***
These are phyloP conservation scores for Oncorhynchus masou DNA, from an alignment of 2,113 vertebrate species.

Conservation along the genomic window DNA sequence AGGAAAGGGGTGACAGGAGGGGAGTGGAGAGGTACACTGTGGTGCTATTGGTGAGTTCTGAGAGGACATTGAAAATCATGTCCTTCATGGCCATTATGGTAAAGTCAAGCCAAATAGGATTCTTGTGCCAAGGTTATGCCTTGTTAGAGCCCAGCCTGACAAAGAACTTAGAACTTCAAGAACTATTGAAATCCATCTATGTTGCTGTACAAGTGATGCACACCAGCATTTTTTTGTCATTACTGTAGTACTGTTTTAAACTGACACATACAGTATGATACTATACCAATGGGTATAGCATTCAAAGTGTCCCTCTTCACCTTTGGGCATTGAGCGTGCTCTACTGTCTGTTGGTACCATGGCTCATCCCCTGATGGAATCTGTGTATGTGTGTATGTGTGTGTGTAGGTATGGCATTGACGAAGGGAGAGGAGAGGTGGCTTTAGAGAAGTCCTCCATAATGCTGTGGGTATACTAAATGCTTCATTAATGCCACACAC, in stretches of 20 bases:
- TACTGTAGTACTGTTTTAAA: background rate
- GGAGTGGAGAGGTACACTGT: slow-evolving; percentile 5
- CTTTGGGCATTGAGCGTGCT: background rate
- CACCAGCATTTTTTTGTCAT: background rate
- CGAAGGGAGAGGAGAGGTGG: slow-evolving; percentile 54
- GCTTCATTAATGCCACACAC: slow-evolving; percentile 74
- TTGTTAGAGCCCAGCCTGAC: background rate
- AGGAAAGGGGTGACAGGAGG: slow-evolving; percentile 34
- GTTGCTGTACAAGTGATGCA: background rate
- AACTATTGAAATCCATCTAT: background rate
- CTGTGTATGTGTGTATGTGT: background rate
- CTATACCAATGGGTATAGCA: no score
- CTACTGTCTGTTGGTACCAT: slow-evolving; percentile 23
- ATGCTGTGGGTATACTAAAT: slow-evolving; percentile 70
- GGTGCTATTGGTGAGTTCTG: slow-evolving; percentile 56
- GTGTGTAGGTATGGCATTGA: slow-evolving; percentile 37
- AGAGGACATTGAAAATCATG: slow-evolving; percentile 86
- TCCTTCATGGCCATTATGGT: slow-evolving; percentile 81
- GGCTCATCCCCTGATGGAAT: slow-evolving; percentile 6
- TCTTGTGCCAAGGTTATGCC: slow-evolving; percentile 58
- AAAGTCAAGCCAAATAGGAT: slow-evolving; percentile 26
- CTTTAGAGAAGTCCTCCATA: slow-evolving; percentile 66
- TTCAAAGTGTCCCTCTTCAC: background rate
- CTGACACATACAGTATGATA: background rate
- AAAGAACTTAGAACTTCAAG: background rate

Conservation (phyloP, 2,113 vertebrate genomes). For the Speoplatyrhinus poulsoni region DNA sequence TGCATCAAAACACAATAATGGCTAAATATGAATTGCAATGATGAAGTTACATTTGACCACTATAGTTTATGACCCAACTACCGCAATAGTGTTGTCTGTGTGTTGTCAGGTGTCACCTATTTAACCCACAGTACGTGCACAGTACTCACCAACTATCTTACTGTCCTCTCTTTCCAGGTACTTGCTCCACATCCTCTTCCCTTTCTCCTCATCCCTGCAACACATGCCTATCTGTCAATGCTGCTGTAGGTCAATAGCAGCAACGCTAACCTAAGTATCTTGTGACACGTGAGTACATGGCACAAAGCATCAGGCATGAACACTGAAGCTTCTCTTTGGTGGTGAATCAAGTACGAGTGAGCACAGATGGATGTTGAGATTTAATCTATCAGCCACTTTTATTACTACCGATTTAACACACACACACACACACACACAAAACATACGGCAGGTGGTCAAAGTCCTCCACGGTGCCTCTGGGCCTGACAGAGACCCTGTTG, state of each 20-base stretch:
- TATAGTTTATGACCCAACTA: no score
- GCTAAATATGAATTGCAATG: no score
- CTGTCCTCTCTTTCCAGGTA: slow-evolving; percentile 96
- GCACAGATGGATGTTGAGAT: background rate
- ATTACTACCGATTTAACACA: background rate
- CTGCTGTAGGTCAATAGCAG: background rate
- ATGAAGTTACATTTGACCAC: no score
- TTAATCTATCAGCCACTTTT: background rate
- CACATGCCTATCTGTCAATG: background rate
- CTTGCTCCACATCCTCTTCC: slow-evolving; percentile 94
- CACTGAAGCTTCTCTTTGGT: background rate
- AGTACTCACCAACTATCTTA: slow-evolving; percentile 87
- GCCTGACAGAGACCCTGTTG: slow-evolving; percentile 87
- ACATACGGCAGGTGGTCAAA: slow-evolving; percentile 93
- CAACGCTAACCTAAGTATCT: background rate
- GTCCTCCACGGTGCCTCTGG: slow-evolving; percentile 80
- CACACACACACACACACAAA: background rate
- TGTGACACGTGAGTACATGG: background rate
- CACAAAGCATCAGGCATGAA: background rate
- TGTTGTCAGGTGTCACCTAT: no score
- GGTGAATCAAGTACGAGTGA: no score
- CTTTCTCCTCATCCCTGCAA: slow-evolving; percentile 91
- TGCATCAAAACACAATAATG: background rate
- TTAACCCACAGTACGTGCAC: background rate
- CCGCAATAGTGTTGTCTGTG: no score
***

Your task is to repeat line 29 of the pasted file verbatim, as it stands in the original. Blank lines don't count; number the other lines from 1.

- TATAGTTTATGACCCAACTA: no score